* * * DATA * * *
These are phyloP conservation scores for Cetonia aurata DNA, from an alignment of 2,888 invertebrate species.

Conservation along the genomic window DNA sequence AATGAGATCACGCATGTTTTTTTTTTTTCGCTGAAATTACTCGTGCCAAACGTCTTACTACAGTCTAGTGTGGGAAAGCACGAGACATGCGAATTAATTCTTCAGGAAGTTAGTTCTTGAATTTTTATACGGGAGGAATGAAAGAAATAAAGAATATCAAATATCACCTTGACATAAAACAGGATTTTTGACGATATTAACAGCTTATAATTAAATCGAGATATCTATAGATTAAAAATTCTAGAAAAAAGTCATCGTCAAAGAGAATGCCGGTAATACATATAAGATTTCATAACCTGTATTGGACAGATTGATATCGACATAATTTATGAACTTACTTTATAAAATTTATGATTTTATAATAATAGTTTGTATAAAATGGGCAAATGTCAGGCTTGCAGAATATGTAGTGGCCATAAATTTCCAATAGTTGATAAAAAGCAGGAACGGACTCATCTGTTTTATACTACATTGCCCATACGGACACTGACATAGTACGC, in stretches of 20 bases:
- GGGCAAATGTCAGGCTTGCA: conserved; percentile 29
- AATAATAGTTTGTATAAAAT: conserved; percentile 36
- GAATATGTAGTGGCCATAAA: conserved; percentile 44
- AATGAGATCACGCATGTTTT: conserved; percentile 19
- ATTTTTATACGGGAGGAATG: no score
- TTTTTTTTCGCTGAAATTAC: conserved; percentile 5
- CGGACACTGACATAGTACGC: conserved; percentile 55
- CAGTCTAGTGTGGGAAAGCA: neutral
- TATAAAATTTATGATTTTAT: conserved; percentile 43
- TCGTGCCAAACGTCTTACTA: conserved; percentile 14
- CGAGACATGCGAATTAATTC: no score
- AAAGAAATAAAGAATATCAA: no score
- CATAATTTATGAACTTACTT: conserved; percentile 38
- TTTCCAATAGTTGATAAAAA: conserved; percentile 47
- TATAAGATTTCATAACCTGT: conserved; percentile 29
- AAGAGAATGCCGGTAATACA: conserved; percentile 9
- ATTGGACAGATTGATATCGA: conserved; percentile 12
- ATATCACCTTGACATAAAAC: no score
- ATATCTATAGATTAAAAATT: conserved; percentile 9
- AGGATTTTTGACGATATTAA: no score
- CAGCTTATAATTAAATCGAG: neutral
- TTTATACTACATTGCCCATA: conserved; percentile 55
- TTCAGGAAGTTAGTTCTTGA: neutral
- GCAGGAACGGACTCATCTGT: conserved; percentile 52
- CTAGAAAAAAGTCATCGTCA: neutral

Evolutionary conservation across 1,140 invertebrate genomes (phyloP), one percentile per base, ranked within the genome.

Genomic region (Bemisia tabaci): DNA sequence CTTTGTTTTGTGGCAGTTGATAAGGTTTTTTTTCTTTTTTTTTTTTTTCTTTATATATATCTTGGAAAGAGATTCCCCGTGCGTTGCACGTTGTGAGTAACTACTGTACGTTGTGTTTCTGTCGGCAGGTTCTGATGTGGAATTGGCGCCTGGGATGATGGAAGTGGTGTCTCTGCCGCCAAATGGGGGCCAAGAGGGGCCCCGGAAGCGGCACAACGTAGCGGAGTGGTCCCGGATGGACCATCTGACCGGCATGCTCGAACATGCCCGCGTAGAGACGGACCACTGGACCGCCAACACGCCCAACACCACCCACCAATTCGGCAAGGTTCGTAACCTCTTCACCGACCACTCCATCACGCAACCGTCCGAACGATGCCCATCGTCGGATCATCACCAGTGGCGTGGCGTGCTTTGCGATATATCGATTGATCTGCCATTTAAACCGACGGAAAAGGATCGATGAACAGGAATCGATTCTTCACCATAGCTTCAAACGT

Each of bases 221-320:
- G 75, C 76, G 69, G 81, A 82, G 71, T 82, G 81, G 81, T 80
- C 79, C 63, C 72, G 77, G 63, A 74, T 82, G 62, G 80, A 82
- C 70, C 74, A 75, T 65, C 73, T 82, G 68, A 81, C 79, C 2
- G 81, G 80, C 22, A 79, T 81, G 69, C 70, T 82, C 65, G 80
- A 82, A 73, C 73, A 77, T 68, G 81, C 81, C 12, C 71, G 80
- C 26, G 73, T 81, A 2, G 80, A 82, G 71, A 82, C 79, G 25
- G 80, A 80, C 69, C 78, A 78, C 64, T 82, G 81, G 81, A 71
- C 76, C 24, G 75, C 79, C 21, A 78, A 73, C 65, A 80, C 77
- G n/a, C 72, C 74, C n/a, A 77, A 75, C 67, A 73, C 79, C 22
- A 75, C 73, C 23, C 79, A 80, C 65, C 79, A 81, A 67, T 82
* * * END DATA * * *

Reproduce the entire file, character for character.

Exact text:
These are phyloP conservation scores for Cetonia aurata DNA, from an alignment of 2,888 invertebrate species.

Conservation along the genomic window DNA sequence AATGAGATCACGCATGTTTTTTTTTTTTCGCTGAAATTACTCGTGCCAAACGTCTTACTACAGTCTAGTGTGGGAAAGCACGAGACATGCGAATTAATTCTTCAGGAAGTTAGTTCTTGAATTTTTATACGGGAGGAATGAAAGAAATAAAGAATATCAAATATCACCTTGACATAAAACAGGATTTTTGACGATATTAACAGCTTATAATTAAATCGAGATATCTATAGATTAAAAATTCTAGAAAAAAGTCATCGTCAAAGAGAATGCCGGTAATACATATAAGATTTCATAACCTGTATTGGACAGATTGATATCGACATAATTTATGAACTTACTTTATAAAATTTATGATTTTATAATAATAGTTTGTATAAAATGGGCAAATGTCAGGCTTGCAGAATATGTAGTGGCCATAAATTTCCAATAGTTGATAAAAAGCAGGAACGGACTCATCTGTTTTATACTACATTGCCCATACGGACACTGACATAGTACGC, in stretches of 20 bases:
- GGGCAAATGTCAGGCTTGCA: conserved; percentile 29
- AATAATAGTTTGTATAAAAT: conserved; percentile 36
- GAATATGTAGTGGCCATAAA: conserved; percentile 44
- AATGAGATCACGCATGTTTT: conserved; percentile 19
- ATTTTTATACGGGAGGAATG: no score
- TTTTTTTTCGCTGAAATTAC: conserved; percentile 5
- CGGACACTGACATAGTACGC: conserved; percentile 55
- CAGTCTAGTGTGGGAAAGCA: neutral
- TATAAAATTTATGATTTTAT: conserved; percentile 43
- TCGTGCCAAACGTCTTACTA: conserved; percentile 14
- CGAGACATGCGAATTAATTC: no score
- AAAGAAATAAAGAATATCAA: no score
- CATAATTTATGAACTTACTT: conserved; percentile 38
- TTTCCAATAGTTGATAAAAA: conserved; percentile 47
- TATAAGATTTCATAACCTGT: conserved; percentile 29
- AAGAGAATGCCGGTAATACA: conserved; percentile 9
- ATTGGACAGATTGATATCGA: conserved; percentile 12
- ATATCACCTTGACATAAAAC: no score
- ATATCTATAGATTAAAAATT: conserved; percentile 9
- AGGATTTTTGACGATATTAA: no score
- CAGCTTATAATTAAATCGAG: neutral
- TTTATACTACATTGCCCATA: conserved; percentile 55
- TTCAGGAAGTTAGTTCTTGA: neutral
- GCAGGAACGGACTCATCTGT: conserved; percentile 52
- CTAGAAAAAAGTCATCGTCA: neutral

Evolutionary conservation across 1,140 invertebrate genomes (phyloP), one percentile per base, ranked within the genome.

Genomic region (Bemisia tabaci): DNA sequence CTTTGTTTTGTGGCAGTTGATAAGGTTTTTTTTCTTTTTTTTTTTTTTCTTTATATATATCTTGGAAAGAGATTCCCCGTGCGTTGCACGTTGTGAGTAACTACTGTACGTTGTGTTTCTGTCGGCAGGTTCTGATGTGGAATTGGCGCCTGGGATGATGGAAGTGGTGTCTCTGCCGCCAAATGGGGGCCAAGAGGGGCCCCGGAAGCGGCACAACGTAGCGGAGTGGTCCCGGATGGACCATCTGACCGGCATGCTCGAACATGCCCGCGTAGAGACGGACCACTGGACCGCCAACACGCCCAACACCACCCACCAATTCGGCAAGGTTCGTAACCTCTTCACCGACCACTCCATCACGCAACCGTCCGAACGATGCCCATCGTCGGATCATCACCAGTGGCGTGGCGTGCTTTGCGATATATCGATTGATCTGCCATTTAAACCGACGGAAAAGGATCGATGAACAGGAATCGATTCTTCACCATAGCTTCAAACGT

Each of bases 221-320:
- G 75, C 76, G 69, G 81, A 82, G 71, T 82, G 81, G 81, T 80
- C 79, C 63, C 72, G 77, G 63, A 74, T 82, G 62, G 80, A 82
- C 70, C 74, A 75, T 65, C 73, T 82, G 68, A 81, C 79, C 2
- G 81, G 80, C 22, A 79, T 81, G 69, C 70, T 82, C 65, G 80
- A 82, A 73, C 73, A 77, T 68, G 81, C 81, C 12, C 71, G 80
- C 26, G 73, T 81, A 2, G 80, A 82, G 71, A 82, C 79, G 25
- G 80, A 80, C 69, C 78, A 78, C 64, T 82, G 81, G 81, A 71
- C 76, C 24, G 75, C 79, C 21, A 78, A 73, C 65, A 80, C 77
- G n/a, C 72, C 74, C n/a, A 77, A 75, C 67, A 73, C 79, C 22
- A 75, C 73, C 23, C 79, A 80, C 65, C 79, A 81, A 67, T 82